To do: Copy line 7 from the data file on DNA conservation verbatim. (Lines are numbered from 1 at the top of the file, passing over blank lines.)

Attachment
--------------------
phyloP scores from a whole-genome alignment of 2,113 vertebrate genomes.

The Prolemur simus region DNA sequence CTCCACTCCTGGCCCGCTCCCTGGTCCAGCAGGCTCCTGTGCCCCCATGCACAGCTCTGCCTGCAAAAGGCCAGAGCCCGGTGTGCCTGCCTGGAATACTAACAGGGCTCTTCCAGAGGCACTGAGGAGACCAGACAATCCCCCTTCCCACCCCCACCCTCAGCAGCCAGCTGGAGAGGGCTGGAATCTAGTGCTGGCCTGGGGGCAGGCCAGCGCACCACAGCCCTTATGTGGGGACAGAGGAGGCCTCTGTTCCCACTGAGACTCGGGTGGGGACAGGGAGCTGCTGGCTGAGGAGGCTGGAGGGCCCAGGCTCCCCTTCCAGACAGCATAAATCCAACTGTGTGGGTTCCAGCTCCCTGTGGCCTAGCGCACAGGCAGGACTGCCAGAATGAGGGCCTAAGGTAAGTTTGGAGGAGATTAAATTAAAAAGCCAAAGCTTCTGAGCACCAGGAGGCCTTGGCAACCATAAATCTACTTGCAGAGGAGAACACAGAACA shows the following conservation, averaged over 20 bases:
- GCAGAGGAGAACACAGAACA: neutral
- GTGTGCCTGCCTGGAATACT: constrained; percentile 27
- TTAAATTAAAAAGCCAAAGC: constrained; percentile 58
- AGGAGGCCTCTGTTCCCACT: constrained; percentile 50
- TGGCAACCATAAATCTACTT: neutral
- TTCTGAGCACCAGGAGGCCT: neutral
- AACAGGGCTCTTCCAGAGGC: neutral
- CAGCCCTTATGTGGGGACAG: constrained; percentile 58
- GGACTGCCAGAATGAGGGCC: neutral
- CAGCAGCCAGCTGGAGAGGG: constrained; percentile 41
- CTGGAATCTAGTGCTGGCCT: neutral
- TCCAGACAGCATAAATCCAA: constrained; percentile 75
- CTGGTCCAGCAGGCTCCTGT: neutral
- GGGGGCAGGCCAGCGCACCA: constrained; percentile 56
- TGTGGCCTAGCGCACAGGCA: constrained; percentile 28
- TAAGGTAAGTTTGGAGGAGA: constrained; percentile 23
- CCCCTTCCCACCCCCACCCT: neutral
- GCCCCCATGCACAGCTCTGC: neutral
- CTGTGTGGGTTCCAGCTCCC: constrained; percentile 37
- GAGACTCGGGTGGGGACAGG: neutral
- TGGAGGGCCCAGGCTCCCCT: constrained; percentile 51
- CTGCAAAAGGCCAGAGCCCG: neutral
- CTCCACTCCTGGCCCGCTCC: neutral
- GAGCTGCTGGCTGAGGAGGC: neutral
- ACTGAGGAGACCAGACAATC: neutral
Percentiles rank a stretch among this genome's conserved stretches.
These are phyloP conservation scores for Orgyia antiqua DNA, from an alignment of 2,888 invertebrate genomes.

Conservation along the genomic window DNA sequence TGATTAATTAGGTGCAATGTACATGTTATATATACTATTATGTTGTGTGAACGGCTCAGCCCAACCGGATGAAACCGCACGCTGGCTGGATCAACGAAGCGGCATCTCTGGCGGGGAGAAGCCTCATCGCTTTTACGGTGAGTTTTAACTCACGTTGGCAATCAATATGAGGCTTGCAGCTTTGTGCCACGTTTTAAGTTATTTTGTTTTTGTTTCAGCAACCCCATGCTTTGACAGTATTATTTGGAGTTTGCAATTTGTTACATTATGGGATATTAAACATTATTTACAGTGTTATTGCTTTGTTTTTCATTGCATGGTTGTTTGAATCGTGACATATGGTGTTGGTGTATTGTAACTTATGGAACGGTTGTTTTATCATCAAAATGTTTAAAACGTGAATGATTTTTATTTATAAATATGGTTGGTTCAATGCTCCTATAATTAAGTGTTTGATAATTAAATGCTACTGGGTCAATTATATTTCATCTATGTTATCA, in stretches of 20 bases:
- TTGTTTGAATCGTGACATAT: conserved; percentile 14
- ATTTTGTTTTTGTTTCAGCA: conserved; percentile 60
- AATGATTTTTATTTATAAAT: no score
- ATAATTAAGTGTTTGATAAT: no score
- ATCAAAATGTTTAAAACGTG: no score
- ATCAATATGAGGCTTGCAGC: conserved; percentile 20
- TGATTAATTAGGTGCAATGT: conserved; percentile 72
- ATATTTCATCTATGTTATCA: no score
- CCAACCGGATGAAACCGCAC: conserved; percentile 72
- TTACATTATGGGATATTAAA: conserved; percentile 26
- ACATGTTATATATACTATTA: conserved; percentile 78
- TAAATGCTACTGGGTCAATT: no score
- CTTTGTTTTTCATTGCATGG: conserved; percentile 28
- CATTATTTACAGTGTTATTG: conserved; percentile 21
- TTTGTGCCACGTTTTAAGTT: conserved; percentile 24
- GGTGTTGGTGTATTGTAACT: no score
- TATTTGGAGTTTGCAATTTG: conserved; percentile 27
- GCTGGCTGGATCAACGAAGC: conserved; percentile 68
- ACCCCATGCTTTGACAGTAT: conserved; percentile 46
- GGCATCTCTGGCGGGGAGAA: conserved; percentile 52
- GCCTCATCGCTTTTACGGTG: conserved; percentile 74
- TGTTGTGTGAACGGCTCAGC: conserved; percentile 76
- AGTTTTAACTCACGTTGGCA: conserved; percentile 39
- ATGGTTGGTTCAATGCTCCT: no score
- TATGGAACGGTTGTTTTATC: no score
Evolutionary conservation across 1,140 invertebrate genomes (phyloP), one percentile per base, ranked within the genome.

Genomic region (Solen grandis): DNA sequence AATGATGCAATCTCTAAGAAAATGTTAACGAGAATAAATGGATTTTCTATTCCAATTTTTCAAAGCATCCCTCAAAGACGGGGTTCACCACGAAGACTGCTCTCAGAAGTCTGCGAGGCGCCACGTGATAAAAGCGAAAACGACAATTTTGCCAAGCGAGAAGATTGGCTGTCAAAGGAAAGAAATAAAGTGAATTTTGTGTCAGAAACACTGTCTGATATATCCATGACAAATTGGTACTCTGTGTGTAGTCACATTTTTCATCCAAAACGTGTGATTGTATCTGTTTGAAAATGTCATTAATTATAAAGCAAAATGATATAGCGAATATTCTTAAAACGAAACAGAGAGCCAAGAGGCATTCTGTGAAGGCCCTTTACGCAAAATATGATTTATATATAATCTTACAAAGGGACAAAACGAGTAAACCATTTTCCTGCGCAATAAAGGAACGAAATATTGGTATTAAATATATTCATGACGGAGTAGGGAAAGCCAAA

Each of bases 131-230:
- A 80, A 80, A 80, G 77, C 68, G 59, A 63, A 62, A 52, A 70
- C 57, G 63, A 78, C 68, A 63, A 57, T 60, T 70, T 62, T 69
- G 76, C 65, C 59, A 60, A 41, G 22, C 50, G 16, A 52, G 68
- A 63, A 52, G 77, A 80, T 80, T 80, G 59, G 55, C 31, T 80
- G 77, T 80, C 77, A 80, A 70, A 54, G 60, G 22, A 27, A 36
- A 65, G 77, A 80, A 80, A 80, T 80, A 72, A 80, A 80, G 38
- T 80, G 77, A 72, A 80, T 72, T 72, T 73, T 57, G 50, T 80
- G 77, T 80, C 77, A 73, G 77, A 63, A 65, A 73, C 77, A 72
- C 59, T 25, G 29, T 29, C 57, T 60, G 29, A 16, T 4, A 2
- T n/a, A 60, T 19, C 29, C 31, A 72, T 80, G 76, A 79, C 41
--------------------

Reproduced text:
- TGGCAACCATAAATCTACTT: neutral